80% of all machine learning engineers work at Google or Facebook

Here’s how the rest of us can do meaningful things with artificial intelligence or machine learning since all of the current AI experts are already working for Google and Facebook.

Source: https://t.co/yhbmPqhUKj

First and foremost, I’m going to argue that you don’t necessarily need a PhD to be an AI expert.

In order to get a PhD, you need to have completed a doctoral thesis, which is a lengthy research project usually mixed with additional education, done with close supervision by another academic. This is, in general, a good thing. We want research, we want knowledge, we want people to get PhDs.

In the world of machine learning and artificial intelligence, PhD work often centers around developing new algorithms to accomplish more and more computationally complex things. Perhaps if we can boost the accuracy of a face detection algorithm from 97.3% to 97.7% we’ll have accomplished something worthwhile.

In the world of practical AI such intense research on algorithms and new methods of computation take a long time to become useful, because they are often not optimized for business (nor should they be).

The real point is that you don’t need a PhD or a data scientist (or both) on your team in order to deliver something of value with machine learning.

Today, right now, at this moment, there are a plethora of APIs and machine learning tools that can deliver a tremendous amount of value, all you need to do is follow a set of best practices that doesn’t require 8 years of research to pursue:

Focus on the problem you’re trying to solve

This is something entrepreneurs, developers, and founders do really well. We don’t have time to do something for the sake of doing something, we have to solve a real world problem. Machine learning is great for doing that, but only if your problem is well defined and isn’t just “predict the stock market”.

Always start small and work your way up from there. For example, maybe you want to tag people in photos your customers are uploading to your platform, or flag user-submitted news articles (ahem…Reddit) as opinionated or biased.

Both of these use cases can be (pretty-easily) accomplished today with off the shelf APIs and tools that don’t require any machine learning engineering knowledge whatsoever.

Have good data

If you’re training a face recognition system to recognize your customers, or trying to classify news articles, just make sure your training data meets some simple criteria:

  • You have samples from content your model is likely to see in the real world
  • If you’re classifying things (like opinionated news articles) make sure your classes are balanced, i.e. have an equal number of examples in every class
  • You’ve got enough samples (not strictly necessary for face recognition)

Spend your energy on good deployment and devops practices

Don’t worry about the algorithm or accuracy as much as you worry about deployment and scalability. Machine learning should run like any other software in your stack; it should be fault tolerant, lightweight, and owned/managed by you (not outsourced to someone else).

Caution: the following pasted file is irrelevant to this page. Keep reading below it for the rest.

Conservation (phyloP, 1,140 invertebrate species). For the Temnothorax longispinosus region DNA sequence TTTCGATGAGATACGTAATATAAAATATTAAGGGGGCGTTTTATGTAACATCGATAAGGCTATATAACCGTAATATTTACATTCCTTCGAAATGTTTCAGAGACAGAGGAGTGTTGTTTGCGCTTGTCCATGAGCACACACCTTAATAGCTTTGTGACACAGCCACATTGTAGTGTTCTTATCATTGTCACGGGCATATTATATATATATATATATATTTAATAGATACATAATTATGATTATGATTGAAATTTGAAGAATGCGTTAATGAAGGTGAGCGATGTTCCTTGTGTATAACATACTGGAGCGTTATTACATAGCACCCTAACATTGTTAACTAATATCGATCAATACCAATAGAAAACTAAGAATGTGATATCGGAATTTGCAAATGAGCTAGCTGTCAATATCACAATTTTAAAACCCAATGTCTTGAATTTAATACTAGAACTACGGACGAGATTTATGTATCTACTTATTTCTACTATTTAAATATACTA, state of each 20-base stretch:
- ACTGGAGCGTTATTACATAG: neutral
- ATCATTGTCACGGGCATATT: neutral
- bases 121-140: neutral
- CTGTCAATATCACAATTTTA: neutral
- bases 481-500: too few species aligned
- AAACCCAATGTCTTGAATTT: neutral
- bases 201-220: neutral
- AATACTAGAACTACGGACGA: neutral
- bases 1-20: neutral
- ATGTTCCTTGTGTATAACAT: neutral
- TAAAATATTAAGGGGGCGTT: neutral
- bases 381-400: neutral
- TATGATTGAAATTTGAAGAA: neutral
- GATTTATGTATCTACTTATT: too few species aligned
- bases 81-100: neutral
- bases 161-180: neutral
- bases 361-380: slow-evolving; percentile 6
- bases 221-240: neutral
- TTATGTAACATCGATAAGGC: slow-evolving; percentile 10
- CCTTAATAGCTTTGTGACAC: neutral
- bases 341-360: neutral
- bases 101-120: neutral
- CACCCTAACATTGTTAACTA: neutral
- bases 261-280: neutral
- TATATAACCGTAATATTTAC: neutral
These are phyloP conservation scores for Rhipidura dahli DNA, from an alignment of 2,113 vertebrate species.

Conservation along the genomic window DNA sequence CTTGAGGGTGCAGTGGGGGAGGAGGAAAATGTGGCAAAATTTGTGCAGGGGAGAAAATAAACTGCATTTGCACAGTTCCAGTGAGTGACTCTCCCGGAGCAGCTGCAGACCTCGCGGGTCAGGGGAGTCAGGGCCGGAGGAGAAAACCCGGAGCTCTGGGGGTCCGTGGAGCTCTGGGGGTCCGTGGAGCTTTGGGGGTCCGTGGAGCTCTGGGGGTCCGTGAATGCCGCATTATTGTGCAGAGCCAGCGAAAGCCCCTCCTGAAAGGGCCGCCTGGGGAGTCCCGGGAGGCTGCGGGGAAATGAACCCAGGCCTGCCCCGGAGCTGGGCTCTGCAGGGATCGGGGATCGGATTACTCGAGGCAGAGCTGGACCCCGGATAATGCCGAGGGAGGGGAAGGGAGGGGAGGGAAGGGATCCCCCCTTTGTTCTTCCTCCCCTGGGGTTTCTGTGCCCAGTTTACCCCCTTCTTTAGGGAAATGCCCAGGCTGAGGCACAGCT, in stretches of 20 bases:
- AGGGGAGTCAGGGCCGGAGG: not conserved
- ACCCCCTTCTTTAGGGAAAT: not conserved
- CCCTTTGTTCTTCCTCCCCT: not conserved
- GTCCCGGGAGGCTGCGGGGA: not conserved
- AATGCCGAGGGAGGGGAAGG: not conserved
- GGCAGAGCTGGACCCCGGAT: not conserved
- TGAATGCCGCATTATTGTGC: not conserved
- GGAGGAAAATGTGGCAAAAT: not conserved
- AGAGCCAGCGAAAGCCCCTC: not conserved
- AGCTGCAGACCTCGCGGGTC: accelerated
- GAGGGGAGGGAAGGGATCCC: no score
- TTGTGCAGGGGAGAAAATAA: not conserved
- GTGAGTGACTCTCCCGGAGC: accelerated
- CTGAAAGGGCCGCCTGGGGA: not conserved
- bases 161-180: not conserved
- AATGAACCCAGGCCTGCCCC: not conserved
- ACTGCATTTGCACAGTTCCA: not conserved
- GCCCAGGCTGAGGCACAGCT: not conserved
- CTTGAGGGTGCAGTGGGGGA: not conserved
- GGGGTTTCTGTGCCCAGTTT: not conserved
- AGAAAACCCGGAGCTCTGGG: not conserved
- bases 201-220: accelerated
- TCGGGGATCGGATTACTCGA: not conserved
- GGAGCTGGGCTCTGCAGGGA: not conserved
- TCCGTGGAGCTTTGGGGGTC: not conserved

You might get some false positives or false negatives, you might have some variation in performance, and you might see errors. The best implementations of machine learning are not so because of accuracy but because of how they handle these exceptions. When Apple Photos gets someone’s face wrong, it lets you change it, and thereby trains itself on that change to be better.

You can and should do this to.

Pick tools that fit your need

Here are some of my favorite DIY/out-of-the-box/no-data-science-required tools:

Machine Box — runs on premises, lets you train with minimal or no data at all, start with pre-trained models, tune the models on the fly, or build your own. Very simple API. (full disclosure: this is my company so I hope you pick this one)

Google Vision API— runs in the public cloud, has some training capabilities, extremely accurate image recognition, medium to simple API.

Azure Vision API — also runs in the public cloud, some training capabilities, massive pre-trained celebrity recognition database, simple API.

AWS Rekognition — public cloud endpoint, good with face detection, API is not as easy as Azure but still pretty easy.

How do you get to Carnegie Hall?

Practice! Practice Practice! This is your data, your use cases, your niche, your market… you need to experiment. There’s no grand machine learning model that will solve all the world’s problems. The best models are the smaller, finely-tuned models that run JUST on your dataset.

Spend some time cleaning your data, make sure it is a really good subset of the data you plan on having your machine learning model make predictions on later, and for god’s sake don’t expect it to be perfect the first time around.

The more iterations you go through, the more models you train, the more you experience, the more likely you are to see success. Face recognition not doing what you want? Try altering the training images or using freeze frames from your own data (assuming its video — thats where face recognition usually gets tricky). Accuracy only 90% on detecting biased news articles? Find more articles! Or deploy your model and crowdsource the answer from your users!

You can do this! PhD, MBA, MSC, BA, BS, GED or not.